On Loneliness

Barb Wire

I write this for two simple reasons: One, there are plenty of lonely people out there, even Christians; and secondly, I have been reading about David’s unpleasant experiences in 2 Samuel of late. So let me tie these two together if I may. I’ll begin with David.

In the minds of many, I would suspect, it would seem odd to equate King David with loneliness. A King? Surrounded by so many people, loyal subjects, and faithful followers — lonely? Well, yes at times. As you may recall, things were not always smooth sailing for David.

Even after he had been anointed King, he still experienced all sorts of difficulties and hardships. He not only had many enemies and opponents, but some of his own family even caused him much grief. So as we read in the second half of 2 Samuel, David spends a lot of his time trying to flee from his enemies, and hiding out in the countryside.

Many of the Psalms deal with David and his experiences — both good and bad. They deal heavily in reality. There are no happy-clappy, mind-over-matter, positive confessions to be found there. Instead, we get David pouring his soul out to God, asking hard questions and recounting his many trials and tribulations.

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Consider Psalm 25 for example. It is all about David’s enemies and his plea for God’s help and protection. This is what we find in verses 16-19:

Turn to me and be gracious to me,
for I am lonely and afflicted.
Relieve the troubles of my heart
and free me from my anguish.
Look on my affliction and my distress
and take away all my sins.
See how numerous are my enemies
and how fiercely they hate me!

In those dark hours of being pursued like a dog, surrounded by enemies, and in constant danger, he spoke about how he was “lonely and afflicted”. Yet this Psalm also speaks about the trust he puts in God, and the hope he has in him. In an earlier difficult situation we read this about David:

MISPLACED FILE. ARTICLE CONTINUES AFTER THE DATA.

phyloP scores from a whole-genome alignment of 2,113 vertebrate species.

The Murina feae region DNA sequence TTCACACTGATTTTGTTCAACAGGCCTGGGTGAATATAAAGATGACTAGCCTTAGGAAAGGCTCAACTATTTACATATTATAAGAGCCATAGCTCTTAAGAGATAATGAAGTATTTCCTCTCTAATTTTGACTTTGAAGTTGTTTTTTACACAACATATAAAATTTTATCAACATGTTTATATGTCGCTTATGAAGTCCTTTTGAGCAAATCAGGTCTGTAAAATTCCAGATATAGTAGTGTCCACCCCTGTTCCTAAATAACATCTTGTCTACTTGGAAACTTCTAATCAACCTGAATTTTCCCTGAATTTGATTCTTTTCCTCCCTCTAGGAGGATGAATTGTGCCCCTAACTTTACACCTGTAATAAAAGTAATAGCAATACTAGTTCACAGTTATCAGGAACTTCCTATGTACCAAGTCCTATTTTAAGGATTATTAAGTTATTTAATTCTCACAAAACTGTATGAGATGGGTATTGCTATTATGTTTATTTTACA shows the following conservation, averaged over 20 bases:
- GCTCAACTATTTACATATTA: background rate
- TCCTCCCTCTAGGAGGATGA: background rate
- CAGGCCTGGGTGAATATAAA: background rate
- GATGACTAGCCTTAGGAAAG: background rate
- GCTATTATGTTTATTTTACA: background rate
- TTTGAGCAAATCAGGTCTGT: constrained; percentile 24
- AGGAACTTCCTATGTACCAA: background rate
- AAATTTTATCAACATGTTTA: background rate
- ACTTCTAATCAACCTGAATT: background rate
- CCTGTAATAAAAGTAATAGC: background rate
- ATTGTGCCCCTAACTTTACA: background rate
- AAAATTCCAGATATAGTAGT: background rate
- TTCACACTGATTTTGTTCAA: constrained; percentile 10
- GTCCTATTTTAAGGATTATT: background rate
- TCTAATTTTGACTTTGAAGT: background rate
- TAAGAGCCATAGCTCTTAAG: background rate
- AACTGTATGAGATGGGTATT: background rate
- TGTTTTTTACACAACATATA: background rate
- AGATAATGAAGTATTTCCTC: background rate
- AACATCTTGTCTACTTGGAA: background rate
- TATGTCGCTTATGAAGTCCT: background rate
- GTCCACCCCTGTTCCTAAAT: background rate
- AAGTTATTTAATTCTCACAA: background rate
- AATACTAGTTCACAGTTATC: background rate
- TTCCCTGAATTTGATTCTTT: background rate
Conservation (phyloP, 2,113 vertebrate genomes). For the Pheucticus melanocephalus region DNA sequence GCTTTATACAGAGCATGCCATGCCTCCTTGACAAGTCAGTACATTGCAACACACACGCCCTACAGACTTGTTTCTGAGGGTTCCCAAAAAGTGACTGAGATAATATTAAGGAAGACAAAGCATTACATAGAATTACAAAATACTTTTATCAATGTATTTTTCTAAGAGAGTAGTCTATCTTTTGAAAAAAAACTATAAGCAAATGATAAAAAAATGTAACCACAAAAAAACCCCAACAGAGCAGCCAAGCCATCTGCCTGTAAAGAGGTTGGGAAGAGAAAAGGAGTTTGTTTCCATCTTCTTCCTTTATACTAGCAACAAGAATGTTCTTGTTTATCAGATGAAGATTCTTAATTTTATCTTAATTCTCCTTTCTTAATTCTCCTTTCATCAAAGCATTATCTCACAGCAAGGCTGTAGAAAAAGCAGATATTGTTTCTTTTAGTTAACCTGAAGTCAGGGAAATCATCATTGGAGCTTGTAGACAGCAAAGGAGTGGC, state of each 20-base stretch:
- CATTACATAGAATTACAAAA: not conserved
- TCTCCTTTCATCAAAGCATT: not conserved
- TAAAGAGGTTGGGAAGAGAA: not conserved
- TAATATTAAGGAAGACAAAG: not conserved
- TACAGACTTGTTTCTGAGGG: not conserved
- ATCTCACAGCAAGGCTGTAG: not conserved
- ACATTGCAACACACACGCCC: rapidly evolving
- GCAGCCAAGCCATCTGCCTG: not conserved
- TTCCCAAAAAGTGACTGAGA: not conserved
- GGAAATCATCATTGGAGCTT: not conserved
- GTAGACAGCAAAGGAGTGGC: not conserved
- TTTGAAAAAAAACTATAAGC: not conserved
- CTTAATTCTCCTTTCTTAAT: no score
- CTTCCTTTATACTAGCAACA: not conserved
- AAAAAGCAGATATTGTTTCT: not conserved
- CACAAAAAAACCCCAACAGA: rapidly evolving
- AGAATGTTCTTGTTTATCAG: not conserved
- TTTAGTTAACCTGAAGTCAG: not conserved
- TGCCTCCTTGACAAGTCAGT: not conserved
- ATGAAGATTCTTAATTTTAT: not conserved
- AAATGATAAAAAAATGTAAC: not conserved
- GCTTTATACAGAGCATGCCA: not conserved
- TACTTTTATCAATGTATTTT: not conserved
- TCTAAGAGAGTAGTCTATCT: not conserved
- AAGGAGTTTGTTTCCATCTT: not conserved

David was greatly distressed because the men were talking of stoning him; each one was bitter in spirit because of his sons and daughters. But David found strength in the LORD his God (1 Samuel 30:6).

In his difficulties he made Yahweh his rock. If David can experience so much grief and misery, including loneliness, why do we think we will be exempt from this?

The truth is, there are many lonely Christians out there. And recall that loneliness does not just refer to being alone. One can be amongst many people, whether at home, or at church, or elsewhere, and still be lonely. Such loneliness is more of a psychological or mental state than a physical one.

There can be many reasons for such loneliness. I am not a trained counsellor or pastor, so others could speak more competently about all this. But I can say that I have experienced loneliness at times, and I know of many other Christians who have as well.

I think part of the reason why the social media is so successful and popular is because it can offer some comfort to the lonely. People may not have like-minded friends amongst their own personal circles, but can find them online. Something like Facebook can be a real help for many lonely people as they find others they can share with, relate to, and find common cause with.

Not that I am suggesting that something like FB should become a substitute for close personal relationships, but sometimes it can be a real help nonetheless. A Christian may have no Christian fellowship amongst his immediate family and friends, and finding them online can be a real encouragement and sustaining help.

And I find myself often being asked to pray for someone or offer counsel on FB. So we can use such a means to help establish and maintain Christian community and fellowship. So I guess my plea here is for anyone out there a bit lonely or depressed, please make use of any opportunities to get some help and assistance.